Vitamin D during pregnancy shows no benefit for infant growth

Vitamin D deficiency and impaired linear growth of children – a condition called stunting – are both problems of grave magnitude in Bangladesh. One in three children is stunted in Bangladesh while 40 percent of the population suffers from deficiency of vitamin D, which is also believed to cause stunting.

Pregnant women should be advised that sunlight is the most important source of vitamin D: WHO. Photo: GMB Akash / icddr,b

This led to a large trial of vitamin D supplementation during pregnancy and lactation to see if there is an impact on child linear growth.

The results of the trial, published recently in the prestigious journal New England Journal of Medicine show that supplementing pregnant and lactating women with vitamin D does not improve child growth.

The World Health Organization (WHO) currently does not recommend Vitamin D supplementation for pregnant women for child growth outcome. Mothers who are already deficient, however, can take supplimentary vitamin D as prescribed by a medical practioner.

The trial on over 1300 pregnant women was done in Dhaka by investigators from icddr,b and Hospital for Sick Children, Toronto, in collaboration with the Maternal and Child Health Training Institute of the Government of Bangladesh, with support from the Bill and Melinda Gates Foundation, USA.

The five-year long trial administered vitamin D in mid-pregnancy in three doses of 28,000 international units, 16,800 IU and 4,200 IU per week for 26 weeks along with 500 mg of calcium, 66 mg of iron and 350 mcg of folic acid every day. Another group of women was not given vitamin D during the same period.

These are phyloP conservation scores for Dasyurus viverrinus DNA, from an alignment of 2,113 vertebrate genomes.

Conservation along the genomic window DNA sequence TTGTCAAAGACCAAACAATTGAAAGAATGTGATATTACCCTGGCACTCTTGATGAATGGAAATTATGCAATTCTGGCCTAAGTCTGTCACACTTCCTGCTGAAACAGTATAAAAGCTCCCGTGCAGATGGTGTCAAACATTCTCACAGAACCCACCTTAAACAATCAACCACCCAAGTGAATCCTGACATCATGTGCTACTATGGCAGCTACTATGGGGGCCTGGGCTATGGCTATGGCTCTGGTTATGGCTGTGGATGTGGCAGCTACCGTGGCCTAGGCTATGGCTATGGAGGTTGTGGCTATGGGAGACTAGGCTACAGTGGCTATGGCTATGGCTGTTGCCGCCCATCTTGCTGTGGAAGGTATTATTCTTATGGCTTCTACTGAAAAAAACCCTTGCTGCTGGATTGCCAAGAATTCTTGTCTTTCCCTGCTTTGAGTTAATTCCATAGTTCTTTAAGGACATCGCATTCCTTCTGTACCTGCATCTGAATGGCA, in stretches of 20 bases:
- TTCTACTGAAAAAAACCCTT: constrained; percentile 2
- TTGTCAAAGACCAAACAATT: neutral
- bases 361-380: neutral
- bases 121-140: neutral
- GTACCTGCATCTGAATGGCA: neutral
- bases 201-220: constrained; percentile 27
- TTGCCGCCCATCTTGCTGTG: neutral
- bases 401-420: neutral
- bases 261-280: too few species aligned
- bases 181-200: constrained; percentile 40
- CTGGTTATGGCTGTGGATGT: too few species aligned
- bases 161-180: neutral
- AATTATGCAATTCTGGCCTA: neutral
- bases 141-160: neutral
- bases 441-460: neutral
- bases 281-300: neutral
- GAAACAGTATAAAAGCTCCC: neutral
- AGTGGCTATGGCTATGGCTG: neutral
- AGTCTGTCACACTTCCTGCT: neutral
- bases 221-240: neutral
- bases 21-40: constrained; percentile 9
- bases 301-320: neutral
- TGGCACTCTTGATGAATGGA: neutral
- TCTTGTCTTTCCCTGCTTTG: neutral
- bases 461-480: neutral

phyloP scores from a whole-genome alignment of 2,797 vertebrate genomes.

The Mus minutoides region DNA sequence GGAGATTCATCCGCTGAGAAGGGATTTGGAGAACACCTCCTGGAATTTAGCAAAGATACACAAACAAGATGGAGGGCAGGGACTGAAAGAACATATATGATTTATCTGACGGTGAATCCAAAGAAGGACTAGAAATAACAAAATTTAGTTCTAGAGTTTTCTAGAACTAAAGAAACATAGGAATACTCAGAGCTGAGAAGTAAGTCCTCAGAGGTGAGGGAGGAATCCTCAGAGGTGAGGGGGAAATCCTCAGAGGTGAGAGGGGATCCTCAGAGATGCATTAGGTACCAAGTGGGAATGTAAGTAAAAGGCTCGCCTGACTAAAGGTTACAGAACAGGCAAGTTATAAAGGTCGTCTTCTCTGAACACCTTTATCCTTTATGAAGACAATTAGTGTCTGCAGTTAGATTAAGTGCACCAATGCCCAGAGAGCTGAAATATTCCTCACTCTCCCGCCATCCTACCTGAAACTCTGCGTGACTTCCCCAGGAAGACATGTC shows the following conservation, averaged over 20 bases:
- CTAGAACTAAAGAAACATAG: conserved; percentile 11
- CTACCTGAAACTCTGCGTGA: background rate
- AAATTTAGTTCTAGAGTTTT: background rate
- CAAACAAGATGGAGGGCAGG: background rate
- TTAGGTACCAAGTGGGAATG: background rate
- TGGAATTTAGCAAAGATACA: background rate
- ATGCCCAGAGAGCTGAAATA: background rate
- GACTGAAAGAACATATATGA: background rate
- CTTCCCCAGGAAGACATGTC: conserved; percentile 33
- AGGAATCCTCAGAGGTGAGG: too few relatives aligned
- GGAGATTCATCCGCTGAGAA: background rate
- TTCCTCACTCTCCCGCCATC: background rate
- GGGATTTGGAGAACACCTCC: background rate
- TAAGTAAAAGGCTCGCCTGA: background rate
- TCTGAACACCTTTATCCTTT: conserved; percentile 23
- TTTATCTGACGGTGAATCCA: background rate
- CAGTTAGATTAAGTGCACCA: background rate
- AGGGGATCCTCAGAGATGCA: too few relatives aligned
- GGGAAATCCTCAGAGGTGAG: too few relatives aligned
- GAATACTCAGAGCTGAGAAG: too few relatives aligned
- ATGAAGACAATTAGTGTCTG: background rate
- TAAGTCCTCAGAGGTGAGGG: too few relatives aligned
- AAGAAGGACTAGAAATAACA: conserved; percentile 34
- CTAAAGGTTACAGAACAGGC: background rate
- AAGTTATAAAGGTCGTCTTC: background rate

“When children were examined at age 1 year, no difference in their length for age was observed regardless of maternal intake of vitamin D, which suggests that supplementation with vitamin D during pregnancy has no impact on child growth,” observes Mr Abdullah Al Mahmud, senior author of the article and project coordinator with icddr,b.

All groups had similar rates of hospitalisation and infant death, and there were no cases of adverse consequences from maternal and/or infant hypercalcemia (excess calcium in blood).

“The results of the study further highlight the multifactorial nature of childhood stunting, the exact causes and remedy of which are still elusive”, says Dr Tahmeed Ahmed, senior director of nutrition and clinical services division and senior scientist as well as a co-author of the article.

He also adds that there is a plethora of ongoing research at icddr,b on the causes and solutions for impaired growth of children as well as deficiency of vitamin D.